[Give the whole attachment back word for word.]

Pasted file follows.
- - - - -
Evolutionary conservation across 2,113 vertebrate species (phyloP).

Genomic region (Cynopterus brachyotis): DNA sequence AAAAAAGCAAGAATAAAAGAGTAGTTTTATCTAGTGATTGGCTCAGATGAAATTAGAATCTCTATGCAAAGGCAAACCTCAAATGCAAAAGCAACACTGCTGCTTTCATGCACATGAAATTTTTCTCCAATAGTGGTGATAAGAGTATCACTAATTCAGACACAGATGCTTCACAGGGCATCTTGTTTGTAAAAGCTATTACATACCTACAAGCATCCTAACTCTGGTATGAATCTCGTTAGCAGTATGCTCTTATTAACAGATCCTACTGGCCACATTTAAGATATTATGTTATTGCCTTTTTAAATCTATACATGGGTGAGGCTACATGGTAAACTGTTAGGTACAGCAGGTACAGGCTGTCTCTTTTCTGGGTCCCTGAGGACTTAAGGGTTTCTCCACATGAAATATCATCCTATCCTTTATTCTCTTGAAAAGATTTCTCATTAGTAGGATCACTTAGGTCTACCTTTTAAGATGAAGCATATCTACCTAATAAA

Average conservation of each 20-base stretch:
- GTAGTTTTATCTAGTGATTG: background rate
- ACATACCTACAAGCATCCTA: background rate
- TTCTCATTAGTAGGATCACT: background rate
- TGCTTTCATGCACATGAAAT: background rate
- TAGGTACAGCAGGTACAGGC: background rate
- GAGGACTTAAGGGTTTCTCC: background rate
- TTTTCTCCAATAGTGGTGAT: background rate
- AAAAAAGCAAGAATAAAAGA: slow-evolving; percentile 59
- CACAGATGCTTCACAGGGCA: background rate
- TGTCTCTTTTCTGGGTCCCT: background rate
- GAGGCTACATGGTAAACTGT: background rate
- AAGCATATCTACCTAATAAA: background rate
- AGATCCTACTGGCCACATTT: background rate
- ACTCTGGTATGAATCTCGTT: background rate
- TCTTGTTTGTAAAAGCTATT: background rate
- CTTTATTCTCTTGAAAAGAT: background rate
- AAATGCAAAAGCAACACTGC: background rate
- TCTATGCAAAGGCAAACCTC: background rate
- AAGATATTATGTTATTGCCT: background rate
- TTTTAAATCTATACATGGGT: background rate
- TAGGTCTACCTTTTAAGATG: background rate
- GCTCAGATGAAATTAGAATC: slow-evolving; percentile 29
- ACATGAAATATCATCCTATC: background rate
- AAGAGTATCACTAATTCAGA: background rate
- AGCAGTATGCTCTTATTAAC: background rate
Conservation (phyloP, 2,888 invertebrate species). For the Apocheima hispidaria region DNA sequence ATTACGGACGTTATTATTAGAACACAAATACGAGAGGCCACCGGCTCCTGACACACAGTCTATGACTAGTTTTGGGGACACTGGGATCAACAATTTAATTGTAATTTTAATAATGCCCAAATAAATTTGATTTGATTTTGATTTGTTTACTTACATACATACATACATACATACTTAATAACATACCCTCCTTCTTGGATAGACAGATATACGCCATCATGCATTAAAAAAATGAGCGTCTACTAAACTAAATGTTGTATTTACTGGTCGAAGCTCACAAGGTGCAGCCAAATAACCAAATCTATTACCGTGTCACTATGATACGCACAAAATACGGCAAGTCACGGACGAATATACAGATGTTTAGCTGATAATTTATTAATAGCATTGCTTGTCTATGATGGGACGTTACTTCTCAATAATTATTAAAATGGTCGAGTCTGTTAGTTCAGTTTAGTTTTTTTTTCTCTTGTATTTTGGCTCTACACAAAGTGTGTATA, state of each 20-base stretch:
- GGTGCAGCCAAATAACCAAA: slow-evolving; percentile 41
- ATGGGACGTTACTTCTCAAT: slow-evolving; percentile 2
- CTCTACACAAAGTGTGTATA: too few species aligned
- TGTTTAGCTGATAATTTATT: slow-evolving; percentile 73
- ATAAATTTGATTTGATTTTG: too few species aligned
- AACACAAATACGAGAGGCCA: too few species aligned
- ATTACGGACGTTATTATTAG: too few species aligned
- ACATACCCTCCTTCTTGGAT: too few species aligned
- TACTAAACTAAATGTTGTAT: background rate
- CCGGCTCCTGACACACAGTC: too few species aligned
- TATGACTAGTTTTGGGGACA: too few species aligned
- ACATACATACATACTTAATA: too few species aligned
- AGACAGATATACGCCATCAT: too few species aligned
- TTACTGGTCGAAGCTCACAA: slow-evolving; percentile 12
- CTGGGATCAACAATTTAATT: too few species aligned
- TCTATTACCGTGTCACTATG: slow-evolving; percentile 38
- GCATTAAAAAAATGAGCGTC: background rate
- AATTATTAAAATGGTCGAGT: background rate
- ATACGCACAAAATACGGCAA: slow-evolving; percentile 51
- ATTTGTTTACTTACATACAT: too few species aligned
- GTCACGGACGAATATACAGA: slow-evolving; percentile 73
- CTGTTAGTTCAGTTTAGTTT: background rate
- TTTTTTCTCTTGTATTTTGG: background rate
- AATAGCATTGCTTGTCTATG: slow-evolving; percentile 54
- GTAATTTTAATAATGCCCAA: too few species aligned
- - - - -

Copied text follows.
Evolutionary conservation across 2,113 vertebrate species (phyloP).

Genomic region (Cynopterus brachyotis): DNA sequence AAAAAAGCAAGAATAAAAGAGTAGTTTTATCTAGTGATTGGCTCAGATGAAATTAGAATCTCTATGCAAAGGCAAACCTCAAATGCAAAAGCAACACTGCTGCTTTCATGCACATGAAATTTTTCTCCAATAGTGGTGATAAGAGTATCACTAATTCAGACACAGATGCTTCACAGGGCATCTTGTTTGTAAAAGCTATTACATACCTACAAGCATCCTAACTCTGGTATGAATCTCGTTAGCAGTATGCTCTTATTAACAGATCCTACTGGCCACATTTAAGATATTATGTTATTGCCTTTTTAAATCTATACATGGGTGAGGCTACATGGTAAACTGTTAGGTACAGCAGGTACAGGCTGTCTCTTTTCTGGGTCCCTGAGGACTTAAGGGTTTCTCCACATGAAATATCATCCTATCCTTTATTCTCTTGAAAAGATTTCTCATTAGTAGGATCACTTAGGTCTACCTTTTAAGATGAAGCATATCTACCTAATAAA

Average conservation of each 20-base stretch:
- GTAGTTTTATCTAGTGATTG: background rate
- ACATACCTACAAGCATCCTA: background rate
- TTCTCATTAGTAGGATCACT: background rate
- TGCTTTCATGCACATGAAAT: background rate
- TAGGTACAGCAGGTACAGGC: background rate
- GAGGACTTAAGGGTTTCTCC: background rate
- TTTTCTCCAATAGTGGTGAT: background rate
- AAAAAAGCAAGAATAAAAGA: slow-evolving; percentile 59
- CACAGATGCTTCACAGGGCA: background rate
- TGTCTCTTTTCTGGGTCCCT: background rate
- GAGGCTACATGGTAAACTGT: background rate
- AAGCATATCTACCTAATAAA: background rate
- AGATCCTACTGGCCACATTT: background rate
- ACTCTGGTATGAATCTCGTT: background rate
- TCTTGTTTGTAAAAGCTATT: background rate
- CTTTATTCTCTTGAAAAGAT: background rate
- AAATGCAAAAGCAACACTGC: background rate
- TCTATGCAAAGGCAAACCTC: background rate
- AAGATATTATGTTATTGCCT: background rate
- TTTTAAATCTATACATGGGT: background rate
- TAGGTCTACCTTTTAAGATG: background rate
- GCTCAGATGAAATTAGAATC: slow-evolving; percentile 29
- ACATGAAATATCATCCTATC: background rate
- AAGAGTATCACTAATTCAGA: background rate
- AGCAGTATGCTCTTATTAAC: background rate
Conservation (phyloP, 2,888 invertebrate species). For the Apocheima hispidaria region DNA sequence ATTACGGACGTTATTATTAGAACACAAATACGAGAGGCCACCGGCTCCTGACACACAGTCTATGACTAGTTTTGGGGACACTGGGATCAACAATTTAATTGTAATTTTAATAATGCCCAAATAAATTTGATTTGATTTTGATTTGTTTACTTACATACATACATACATACATACTTAATAACATACCCTCCTTCTTGGATAGACAGATATACGCCATCATGCATTAAAAAAATGAGCGTCTACTAAACTAAATGTTGTATTTACTGGTCGAAGCTCACAAGGTGCAGCCAAATAACCAAATCTATTACCGTGTCACTATGATACGCACAAAATACGGCAAGTCACGGACGAATATACAGATGTTTAGCTGATAATTTATTAATAGCATTGCTTGTCTATGATGGGACGTTACTTCTCAATAATTATTAAAATGGTCGAGTCTGTTAGTTCAGTTTAGTTTTTTTTTCTCTTGTATTTTGGCTCTACACAAAGTGTGTATA, state of each 20-base stretch:
- GGTGCAGCCAAATAACCAAA: slow-evolving; percentile 41
- ATGGGACGTTACTTCTCAAT: slow-evolving; percentile 2
- CTCTACACAAAGTGTGTATA: too few species aligned
- TGTTTAGCTGATAATTTATT: slow-evolving; percentile 73
- ATAAATTTGATTTGATTTTG: too few species aligned
- AACACAAATACGAGAGGCCA: too few species aligned
- ATTACGGACGTTATTATTAG: too few species aligned
- ACATACCCTCCTTCTTGGAT: too few species aligned
- TACTAAACTAAATGTTGTAT: background rate
- CCGGCTCCTGACACACAGTC: too few species aligned
- TATGACTAGTTTTGGGGACA: too few species aligned
- ACATACATACATACTTAATA: too few species aligned
- AGACAGATATACGCCATCAT: too few species aligned
- TTACTGGTCGAAGCTCACAA: slow-evolving; percentile 12
- CTGGGATCAACAATTTAATT: too few species aligned
- TCTATTACCGTGTCACTATG: slow-evolving; percentile 38
- GCATTAAAAAAATGAGCGTC: background rate
- AATTATTAAAATGGTCGAGT: background rate
- ATACGCACAAAATACGGCAA: slow-evolving; percentile 51
- ATTTGTTTACTTACATACAT: too few species aligned
- GTCACGGACGAATATACAGA: slow-evolving; percentile 73
- CTGTTAGTTCAGTTTAGTTT: background rate
- TTTTTTCTCTTGTATTTTGG: background rate
- AATAGCATTGCTTGTCTATG: slow-evolving; percentile 54
- GTAATTTTAATAATGCCCAA: too few species aligned